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TekTree, LLC v. Borla Performance Industries, Inc.

Court of Common Pleas of Delaware, New Castle

October 2, 2013

TEKTREE, LLC, Plaintiff,
v.
BORLA PERFORMANCE INDUSTRIES, INC., and RONGYU XIA, individually Defendants.

Submitted: September 26, 2013

Stokes Nolte, Esq. Reilly, Janiczek & McDevitt Delle, Donne Corporate Center, Attorney for Plaintiff.

Scott G. Wilcox, Esq., Whiteford, Taylor, and Preston Renaissance Center, Attorney for Defendant Borla Performance Industries, Inc., Kelly A. Green, Esq. Smith, Katzenstein, & Jenkins, Attorney for Defendant Rongyu Xia.

ORDER ON BORLA PERFORMANCE INDUSTRIES, INC.'S MOTION FOR REARGUMENT

ALEX SMALLS, CHIEF JUDGE.

Defendant Borla Performance Industries, Inc. ("Borla") brings this Motion for Reargument, pursuant to Court of Common Pleas Civil Rule 59(e). Borla seeks to reargue this Court's Order of September 16, 2013, denying summary judgment on the breach of contract claim brought by Plaintiff TekTree, LLC ("TekTree"). This is the Court's Final Decision and Order.

Procedural History

On July 15, 2013, Borla filed two motions for summary judgment. In the first motion, Borla sought summary judgment on TekTree's breach of contract claim; in the second motion, Borla requested summary judgment on its breach of contract counterclaim against TekTree.

On September 16, 2013, the Court entered an Order on both motions. The Court granted Borla's motion for summary judgment on the counterclaim, but denied its motion for summary judgment on TekTree's breach of contract claim. The Court reasoned:

In sum, the present record does not reflect that Borla took adequate steps to ensure that its employees did not violate the Agreement. An issue of material fact exists as to whether Borla breached the Agreement by failing to assure that Xia did not violate the Non-Solicitation Provision. A more thorough inquiry into the facts is needed to clarify the application of the law in this case. Accordingly, Borla's first motion for summary judgment must fail.[1]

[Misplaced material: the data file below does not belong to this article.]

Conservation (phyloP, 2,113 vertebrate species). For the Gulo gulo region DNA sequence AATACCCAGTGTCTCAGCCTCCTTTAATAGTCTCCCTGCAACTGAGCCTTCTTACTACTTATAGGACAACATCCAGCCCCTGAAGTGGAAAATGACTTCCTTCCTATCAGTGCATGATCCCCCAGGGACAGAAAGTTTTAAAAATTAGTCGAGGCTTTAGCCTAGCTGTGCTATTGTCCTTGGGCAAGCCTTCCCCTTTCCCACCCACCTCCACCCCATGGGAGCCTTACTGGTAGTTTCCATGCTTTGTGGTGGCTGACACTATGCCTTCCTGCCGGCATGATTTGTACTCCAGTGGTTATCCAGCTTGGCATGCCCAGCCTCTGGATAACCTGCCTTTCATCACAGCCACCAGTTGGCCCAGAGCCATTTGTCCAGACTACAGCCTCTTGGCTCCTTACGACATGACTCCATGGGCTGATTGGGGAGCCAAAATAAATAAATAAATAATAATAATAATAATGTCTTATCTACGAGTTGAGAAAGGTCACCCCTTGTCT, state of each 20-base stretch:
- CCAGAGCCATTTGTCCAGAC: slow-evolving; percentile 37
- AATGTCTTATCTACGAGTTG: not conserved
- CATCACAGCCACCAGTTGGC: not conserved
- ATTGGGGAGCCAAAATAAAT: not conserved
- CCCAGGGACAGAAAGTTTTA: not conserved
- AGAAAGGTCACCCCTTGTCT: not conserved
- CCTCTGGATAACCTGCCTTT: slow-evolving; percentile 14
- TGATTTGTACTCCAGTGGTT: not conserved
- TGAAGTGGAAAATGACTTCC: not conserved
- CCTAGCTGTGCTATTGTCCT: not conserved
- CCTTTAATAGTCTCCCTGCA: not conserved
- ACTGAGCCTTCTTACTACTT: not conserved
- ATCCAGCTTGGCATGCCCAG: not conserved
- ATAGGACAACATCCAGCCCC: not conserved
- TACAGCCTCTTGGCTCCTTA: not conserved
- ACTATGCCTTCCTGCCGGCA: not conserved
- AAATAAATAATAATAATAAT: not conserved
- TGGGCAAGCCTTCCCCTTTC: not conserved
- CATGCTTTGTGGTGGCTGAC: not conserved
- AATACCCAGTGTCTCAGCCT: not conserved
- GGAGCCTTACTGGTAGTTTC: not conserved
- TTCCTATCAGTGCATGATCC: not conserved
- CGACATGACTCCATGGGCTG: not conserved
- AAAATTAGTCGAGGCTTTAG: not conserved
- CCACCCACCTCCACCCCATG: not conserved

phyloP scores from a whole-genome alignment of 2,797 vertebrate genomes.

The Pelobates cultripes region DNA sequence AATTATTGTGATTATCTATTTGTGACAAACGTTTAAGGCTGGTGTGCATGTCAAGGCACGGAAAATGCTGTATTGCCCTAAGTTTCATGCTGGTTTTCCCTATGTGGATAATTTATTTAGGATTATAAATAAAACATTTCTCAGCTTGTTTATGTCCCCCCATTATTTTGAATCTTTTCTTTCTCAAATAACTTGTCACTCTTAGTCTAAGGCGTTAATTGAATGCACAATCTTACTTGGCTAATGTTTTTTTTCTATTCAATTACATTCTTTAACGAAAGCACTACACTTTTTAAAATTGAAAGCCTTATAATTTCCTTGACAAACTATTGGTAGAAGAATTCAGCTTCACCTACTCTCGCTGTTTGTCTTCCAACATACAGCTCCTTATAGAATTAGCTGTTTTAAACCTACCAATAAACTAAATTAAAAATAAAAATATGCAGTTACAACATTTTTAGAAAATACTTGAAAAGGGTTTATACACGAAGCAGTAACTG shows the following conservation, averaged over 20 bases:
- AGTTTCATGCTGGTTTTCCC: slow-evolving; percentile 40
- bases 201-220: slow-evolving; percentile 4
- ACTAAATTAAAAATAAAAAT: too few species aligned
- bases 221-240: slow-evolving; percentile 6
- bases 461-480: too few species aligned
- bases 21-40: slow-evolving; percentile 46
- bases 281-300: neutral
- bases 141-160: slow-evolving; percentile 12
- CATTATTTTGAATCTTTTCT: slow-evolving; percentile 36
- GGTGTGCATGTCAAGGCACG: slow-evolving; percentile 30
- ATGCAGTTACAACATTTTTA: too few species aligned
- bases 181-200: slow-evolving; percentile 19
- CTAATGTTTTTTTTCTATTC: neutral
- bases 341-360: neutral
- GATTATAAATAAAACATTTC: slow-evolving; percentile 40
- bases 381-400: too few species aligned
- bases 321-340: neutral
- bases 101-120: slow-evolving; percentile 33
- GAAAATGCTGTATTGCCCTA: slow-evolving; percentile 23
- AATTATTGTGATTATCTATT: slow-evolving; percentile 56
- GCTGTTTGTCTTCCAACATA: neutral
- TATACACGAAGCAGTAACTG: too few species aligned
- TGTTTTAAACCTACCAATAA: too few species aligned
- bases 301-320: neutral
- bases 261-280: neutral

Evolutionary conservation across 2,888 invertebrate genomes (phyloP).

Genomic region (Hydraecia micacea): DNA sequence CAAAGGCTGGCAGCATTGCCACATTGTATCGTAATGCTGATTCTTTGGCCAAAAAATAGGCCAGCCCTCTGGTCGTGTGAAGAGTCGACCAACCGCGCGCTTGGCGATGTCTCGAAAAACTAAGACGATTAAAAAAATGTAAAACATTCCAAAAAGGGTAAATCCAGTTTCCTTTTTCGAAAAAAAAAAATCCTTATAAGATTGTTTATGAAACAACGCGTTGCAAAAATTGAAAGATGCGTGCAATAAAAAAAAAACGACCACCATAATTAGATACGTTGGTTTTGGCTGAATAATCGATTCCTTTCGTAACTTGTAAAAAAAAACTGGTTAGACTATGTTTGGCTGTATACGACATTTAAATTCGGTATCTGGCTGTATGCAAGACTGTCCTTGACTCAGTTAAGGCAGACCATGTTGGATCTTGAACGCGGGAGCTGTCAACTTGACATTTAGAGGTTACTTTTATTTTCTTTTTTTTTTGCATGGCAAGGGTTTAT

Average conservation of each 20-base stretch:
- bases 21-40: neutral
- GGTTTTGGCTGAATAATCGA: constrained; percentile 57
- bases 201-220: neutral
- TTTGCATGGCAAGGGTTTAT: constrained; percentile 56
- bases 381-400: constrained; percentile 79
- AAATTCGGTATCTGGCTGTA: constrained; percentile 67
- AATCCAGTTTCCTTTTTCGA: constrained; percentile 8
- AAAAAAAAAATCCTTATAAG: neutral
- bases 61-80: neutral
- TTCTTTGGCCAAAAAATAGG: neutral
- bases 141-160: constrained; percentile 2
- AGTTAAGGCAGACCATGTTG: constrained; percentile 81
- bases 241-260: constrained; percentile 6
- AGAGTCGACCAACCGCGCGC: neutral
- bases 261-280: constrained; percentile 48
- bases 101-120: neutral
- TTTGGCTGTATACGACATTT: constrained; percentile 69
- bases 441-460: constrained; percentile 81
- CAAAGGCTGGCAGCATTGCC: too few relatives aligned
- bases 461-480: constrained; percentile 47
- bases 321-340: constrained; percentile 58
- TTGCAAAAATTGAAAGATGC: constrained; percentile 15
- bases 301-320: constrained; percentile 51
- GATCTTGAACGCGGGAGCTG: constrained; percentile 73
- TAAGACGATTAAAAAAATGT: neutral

On September 26, 2013, Borla filed the present Motion for Reargument. Borla argues that it fulfilled its contractual obligations "by taking steps to make certain that its employee, Ms. Xia, did not violate the terms of the Non-Solicitation Provision." Borla identifies these "steps" as advising Ms. Xia that if she violated the Non-Solicitation Provision, both she and Borla could be held liable for breach of contract. Thus, Borla concludes, "the evidence identified by the Court as lacking was in the record and justifies the grant of summary judgment."[2]

To date, TekTree has not filed a response to Borla's Motion for Reargument.

Discussion

Motions for Reargument are governed by Court of Common Pleas Civil Rule 59(e), which provides:

A motion for reargument shall be served and filed within 5 days after the filing of the Court's opinion or decision. The motion shall briefly and distinctly state the grounds therefor. Within 5 days after service of such motion, the opposing party may serve and file a brief answer to each ground asserted in the motion. The ...

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